I love graphic memoirs. I love food memoirs. So it's no surprise that I really enjoyed this book! Knisley recounts her childhood & adolescence through the lens of food--from New York City, where her uncle owned a gourmet shop and her mother worked at a cheese shop & farmer's markets--and...
I guess I sort of remember what it was like to travel before the internet. I definitely remember having to buy a phone card for long road trips, and carrying around a sheet of paper with important names and numbers on it. Once when I was about 19 I landed my mom, my sister and me in a weird industrial neighborhood in a rental car in Chicago. Folding paper maps have never been my jam.
I admit it -- I'm super happy to have a smart phone, and to be able to research destinations online. It's awesome. So as mon petit ami and I prepare for a spring adventure to Paris, I am reflecting on just how heavily I rely on the web for my travel plans. There’s some great stuff out there, for sure. I do a lot of research before I go anywhere. It helps me relax and alleviate anxieties I might have about going somewhere new. I thought it might be useful for me to divulge some of the travel planning tools I use.
While television food competitions like Top Chef, Hell's Kitchen, and Chopped can be fun to watch, the most prestigious food competition is widely believed to be the Bocuse d'Or, held every other year in Lyon, France.
The 2013 contest was held just this week, and the team from the United States finished a respectable 7th in the field of teams from all over the world. Check out the NPR story on this year's U.S. team and how they trained here.
Whether you aspire to participate in such a competition someday, or just like to read about how cooking contests work, the library has some items to get you started.
Eating well can be as fun and diverse (and delicious) as ever with cookbooks and recipes created to promote health and wellness.
The great divide for many of us is the chasm between good tasting, satisfying foods and healthy, nutrient-dense fare. But the library shelves are groaning with great cookbooks that will help you bridge the perceived gap between delicious and nutritious. Here are a couple suggestions:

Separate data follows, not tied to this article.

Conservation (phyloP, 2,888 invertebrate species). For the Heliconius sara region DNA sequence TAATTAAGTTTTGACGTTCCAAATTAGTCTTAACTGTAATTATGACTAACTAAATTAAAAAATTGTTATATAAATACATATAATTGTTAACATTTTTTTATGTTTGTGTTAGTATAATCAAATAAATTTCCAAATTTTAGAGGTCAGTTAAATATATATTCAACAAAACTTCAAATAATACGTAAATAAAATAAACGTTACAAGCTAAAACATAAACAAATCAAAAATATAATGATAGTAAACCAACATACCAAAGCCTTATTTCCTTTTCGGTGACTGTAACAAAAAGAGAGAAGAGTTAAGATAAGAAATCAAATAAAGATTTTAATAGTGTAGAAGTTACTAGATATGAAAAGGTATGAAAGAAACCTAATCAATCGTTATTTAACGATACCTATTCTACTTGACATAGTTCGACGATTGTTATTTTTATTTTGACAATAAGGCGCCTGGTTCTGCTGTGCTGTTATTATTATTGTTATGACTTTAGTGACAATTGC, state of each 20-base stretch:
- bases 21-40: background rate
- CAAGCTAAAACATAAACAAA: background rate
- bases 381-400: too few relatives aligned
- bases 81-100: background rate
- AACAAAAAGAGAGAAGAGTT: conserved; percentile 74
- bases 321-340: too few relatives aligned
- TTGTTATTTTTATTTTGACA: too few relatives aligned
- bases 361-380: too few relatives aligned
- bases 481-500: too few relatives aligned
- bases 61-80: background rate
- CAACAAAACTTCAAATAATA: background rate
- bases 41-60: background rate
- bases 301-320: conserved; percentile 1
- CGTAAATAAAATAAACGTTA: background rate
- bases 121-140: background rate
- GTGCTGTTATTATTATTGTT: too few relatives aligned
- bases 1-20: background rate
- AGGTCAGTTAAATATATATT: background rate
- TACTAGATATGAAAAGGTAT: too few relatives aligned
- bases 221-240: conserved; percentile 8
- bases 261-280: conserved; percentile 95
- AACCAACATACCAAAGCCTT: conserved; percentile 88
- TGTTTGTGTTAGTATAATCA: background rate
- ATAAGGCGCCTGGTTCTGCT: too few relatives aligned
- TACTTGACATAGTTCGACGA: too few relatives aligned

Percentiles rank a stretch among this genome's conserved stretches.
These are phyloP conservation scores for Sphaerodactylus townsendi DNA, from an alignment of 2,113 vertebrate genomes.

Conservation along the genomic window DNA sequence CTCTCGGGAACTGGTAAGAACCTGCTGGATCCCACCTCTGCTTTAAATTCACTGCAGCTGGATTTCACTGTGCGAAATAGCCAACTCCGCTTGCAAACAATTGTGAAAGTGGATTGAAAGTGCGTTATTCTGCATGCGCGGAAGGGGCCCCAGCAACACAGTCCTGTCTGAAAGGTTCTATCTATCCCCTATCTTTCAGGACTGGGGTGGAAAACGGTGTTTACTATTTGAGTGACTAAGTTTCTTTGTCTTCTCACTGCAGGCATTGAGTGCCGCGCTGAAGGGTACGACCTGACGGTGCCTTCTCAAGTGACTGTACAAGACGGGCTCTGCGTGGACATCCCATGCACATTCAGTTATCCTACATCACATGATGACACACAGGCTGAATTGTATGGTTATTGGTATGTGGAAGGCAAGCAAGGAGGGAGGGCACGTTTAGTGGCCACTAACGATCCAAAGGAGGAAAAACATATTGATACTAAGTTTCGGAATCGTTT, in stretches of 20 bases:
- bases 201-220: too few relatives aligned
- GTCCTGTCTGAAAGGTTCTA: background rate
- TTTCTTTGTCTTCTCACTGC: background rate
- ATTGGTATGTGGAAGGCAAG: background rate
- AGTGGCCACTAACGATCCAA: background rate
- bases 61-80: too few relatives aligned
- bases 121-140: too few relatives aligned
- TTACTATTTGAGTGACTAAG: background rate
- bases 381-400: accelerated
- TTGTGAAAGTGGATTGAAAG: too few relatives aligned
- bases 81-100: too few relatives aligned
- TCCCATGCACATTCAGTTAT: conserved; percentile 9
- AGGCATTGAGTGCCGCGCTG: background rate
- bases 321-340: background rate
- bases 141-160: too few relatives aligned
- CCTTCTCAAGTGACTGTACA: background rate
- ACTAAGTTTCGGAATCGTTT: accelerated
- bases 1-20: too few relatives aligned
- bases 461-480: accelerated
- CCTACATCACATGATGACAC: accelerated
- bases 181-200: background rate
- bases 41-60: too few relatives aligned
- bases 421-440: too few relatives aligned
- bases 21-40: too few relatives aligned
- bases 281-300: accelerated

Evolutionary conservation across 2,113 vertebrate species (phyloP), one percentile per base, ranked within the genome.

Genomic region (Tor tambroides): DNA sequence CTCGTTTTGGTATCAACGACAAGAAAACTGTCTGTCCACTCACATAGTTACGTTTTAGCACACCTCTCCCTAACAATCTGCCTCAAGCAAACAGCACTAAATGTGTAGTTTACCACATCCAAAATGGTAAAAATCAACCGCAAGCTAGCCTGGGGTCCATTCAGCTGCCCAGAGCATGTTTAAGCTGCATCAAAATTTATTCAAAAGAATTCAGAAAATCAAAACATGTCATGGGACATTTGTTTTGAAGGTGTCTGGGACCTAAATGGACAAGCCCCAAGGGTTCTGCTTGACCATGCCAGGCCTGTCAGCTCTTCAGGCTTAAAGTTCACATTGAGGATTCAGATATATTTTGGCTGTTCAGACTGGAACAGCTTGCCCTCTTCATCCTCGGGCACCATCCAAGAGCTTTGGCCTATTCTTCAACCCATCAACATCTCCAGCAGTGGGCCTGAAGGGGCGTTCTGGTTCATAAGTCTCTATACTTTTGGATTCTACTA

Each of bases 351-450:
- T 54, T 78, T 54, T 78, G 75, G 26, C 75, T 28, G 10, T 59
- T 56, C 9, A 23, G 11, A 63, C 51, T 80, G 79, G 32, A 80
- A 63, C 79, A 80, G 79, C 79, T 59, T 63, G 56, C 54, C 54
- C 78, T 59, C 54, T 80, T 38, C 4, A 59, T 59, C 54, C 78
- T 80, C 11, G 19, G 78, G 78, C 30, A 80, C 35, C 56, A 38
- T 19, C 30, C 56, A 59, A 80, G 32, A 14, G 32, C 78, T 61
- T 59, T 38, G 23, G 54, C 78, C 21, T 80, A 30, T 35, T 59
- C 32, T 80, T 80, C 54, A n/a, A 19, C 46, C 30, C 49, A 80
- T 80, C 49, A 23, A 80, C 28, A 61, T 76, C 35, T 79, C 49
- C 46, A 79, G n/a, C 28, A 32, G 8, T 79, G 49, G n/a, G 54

Are you settling in to 2013? Ready to get the most out of the new year? Let Fresh City Life My Branch help!
If you've resolved to cook more interesting meals, you've come to the right place! On Saturday, January 12 at 2 p.m. at the Smiley Branch, join Monica Kadillak for Great Finds at International Markets. Denver has many specialty markets to help you explore international cuisine! You'll learn where to go, what to look for, and of course, what to do with those new ingredients when you get home! Recipes and samples included.
Look, when you are on a road trip and you see a sign that says, “Two-headed Squirrel -- Turn Rght at the Next Exit” – you turn right at the next exit! If someone is making turducken and you're invited -- go!
This book was recommended to me when I wrote about chef memoirs earlier this year, and I really enjoyed it. A combination of history--Shopsin's evolution from grocer to restaurant owner; food and customer service philosophy, and recipes, with pictures and art and a reproduction of the 300+ item menu...
The July/August issue of Martha Stewart Everyday Food magazine led me to this recipe for fudge bars, and a summer long obsession with creating fun, refreshing, and tasty ice pops! (the lemon ice recipe in that issue was a hit, too!).
While it seems that summer will soon be over, with school starting up soon and the weather cooling down a bit, it's still warm enough to crave an ice pop after work or school on a hot day! They can be as simple as blending together fruit, water, sugar, and lemon juice and freezing it or as creative as strawberry basil or any other combination that sounds good to you! They can be healthy or decadent, or even just for grown ups!
Today, Trish and I -- and a couple helpers -- put together our Fresh City Life booth for the Denver County Fair. We had a great time, a lot of laughs and built something that will make fair-goers smile.
And the process, since we really only had a general idea of how it would come together, reminded me of the Stephen Sondheim classic, Putting It Together:
Bit by bit, putting it together
Piece by piece, only way to make a work of art
Every moment makes a contribution
Every little detail plays a part
Having just a vision's no solution
Everything depends on execution
Putting it together (That's what counts)
Fresh City Life is taking a break from making events for you at the Central Library -- and taking the show on the road for a weekend. Get your spurs on, cowboys and cowgirls, and giddyup to the Denver County Fair.
Our craft queen, Trish Tilly, has been hunched over yards of fabric, a sewing machine, hot glue guns, pots of paint and tubs of prizes for a couple weeks. We both decided that if we were going to represent Fresh City Life with a fair booth, it was going to be so flashy, over-the-top and just plain wrong, that it was oh-so-right. The only missing ingredient is you.